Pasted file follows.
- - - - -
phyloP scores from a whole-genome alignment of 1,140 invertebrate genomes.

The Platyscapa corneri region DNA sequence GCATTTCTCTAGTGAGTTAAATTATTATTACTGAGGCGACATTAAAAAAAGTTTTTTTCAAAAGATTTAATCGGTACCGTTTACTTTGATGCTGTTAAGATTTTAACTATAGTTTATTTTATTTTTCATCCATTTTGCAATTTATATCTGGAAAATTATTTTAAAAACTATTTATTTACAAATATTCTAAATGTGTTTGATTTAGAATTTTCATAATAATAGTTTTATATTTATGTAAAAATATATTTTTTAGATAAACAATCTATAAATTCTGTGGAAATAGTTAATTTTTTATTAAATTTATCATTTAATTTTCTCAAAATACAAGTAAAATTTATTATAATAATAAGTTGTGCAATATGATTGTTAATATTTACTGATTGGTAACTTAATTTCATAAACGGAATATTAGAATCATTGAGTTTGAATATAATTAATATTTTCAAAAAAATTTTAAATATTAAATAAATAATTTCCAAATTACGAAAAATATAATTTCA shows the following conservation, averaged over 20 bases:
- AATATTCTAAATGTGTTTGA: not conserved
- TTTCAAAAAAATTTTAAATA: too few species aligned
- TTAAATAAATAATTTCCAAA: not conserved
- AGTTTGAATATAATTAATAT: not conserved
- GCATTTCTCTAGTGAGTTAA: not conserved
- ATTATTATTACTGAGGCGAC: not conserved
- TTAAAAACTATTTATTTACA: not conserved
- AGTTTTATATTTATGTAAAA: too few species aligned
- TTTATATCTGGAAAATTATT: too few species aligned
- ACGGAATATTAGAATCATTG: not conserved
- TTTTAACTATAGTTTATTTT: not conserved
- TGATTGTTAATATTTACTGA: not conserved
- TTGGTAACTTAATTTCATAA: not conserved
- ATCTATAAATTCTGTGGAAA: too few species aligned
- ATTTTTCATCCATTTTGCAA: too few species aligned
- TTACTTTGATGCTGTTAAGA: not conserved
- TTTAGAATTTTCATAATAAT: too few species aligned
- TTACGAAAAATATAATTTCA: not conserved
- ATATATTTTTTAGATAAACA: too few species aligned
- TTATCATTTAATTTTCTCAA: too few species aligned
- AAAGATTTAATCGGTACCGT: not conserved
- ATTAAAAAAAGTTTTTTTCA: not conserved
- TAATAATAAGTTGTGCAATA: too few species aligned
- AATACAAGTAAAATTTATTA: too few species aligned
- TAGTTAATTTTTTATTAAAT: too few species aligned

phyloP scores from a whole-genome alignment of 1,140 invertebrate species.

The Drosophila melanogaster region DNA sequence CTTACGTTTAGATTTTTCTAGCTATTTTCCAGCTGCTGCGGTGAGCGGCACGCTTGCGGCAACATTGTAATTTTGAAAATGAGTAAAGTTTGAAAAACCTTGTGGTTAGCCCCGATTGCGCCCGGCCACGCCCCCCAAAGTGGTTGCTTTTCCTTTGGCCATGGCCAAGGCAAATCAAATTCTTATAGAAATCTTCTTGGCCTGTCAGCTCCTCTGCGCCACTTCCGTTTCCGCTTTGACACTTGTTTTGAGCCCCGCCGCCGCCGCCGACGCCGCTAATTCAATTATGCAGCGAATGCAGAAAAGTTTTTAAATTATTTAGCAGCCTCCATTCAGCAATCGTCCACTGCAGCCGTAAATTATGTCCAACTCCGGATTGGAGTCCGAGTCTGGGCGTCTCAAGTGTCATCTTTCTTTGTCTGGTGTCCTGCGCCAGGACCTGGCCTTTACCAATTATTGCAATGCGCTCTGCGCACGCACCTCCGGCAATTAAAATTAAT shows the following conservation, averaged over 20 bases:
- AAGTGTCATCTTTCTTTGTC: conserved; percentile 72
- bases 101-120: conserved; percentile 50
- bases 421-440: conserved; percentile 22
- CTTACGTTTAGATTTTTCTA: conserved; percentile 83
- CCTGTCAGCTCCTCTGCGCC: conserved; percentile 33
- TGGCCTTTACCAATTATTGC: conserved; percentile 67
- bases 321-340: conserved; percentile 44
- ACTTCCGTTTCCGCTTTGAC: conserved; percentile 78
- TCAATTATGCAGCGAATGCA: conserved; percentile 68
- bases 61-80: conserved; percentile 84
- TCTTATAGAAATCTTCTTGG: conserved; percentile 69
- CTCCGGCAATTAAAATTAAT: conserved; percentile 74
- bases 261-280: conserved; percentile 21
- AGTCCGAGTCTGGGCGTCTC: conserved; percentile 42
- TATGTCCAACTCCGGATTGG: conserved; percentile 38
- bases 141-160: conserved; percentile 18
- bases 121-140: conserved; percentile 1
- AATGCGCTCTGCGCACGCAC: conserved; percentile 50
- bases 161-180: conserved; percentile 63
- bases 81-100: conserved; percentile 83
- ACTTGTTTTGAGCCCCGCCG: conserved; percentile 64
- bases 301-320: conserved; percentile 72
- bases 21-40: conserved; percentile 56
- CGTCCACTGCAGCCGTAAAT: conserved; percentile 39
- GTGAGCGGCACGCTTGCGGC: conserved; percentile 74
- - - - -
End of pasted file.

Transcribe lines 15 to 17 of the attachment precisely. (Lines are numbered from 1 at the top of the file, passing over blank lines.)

- TTGGTAACTTAATTTCATAA: not conserved
- ATCTATAAATTCTGTGGAAA: too few species aligned
- ATTTTTCATCCATTTTGCAA: too few species aligned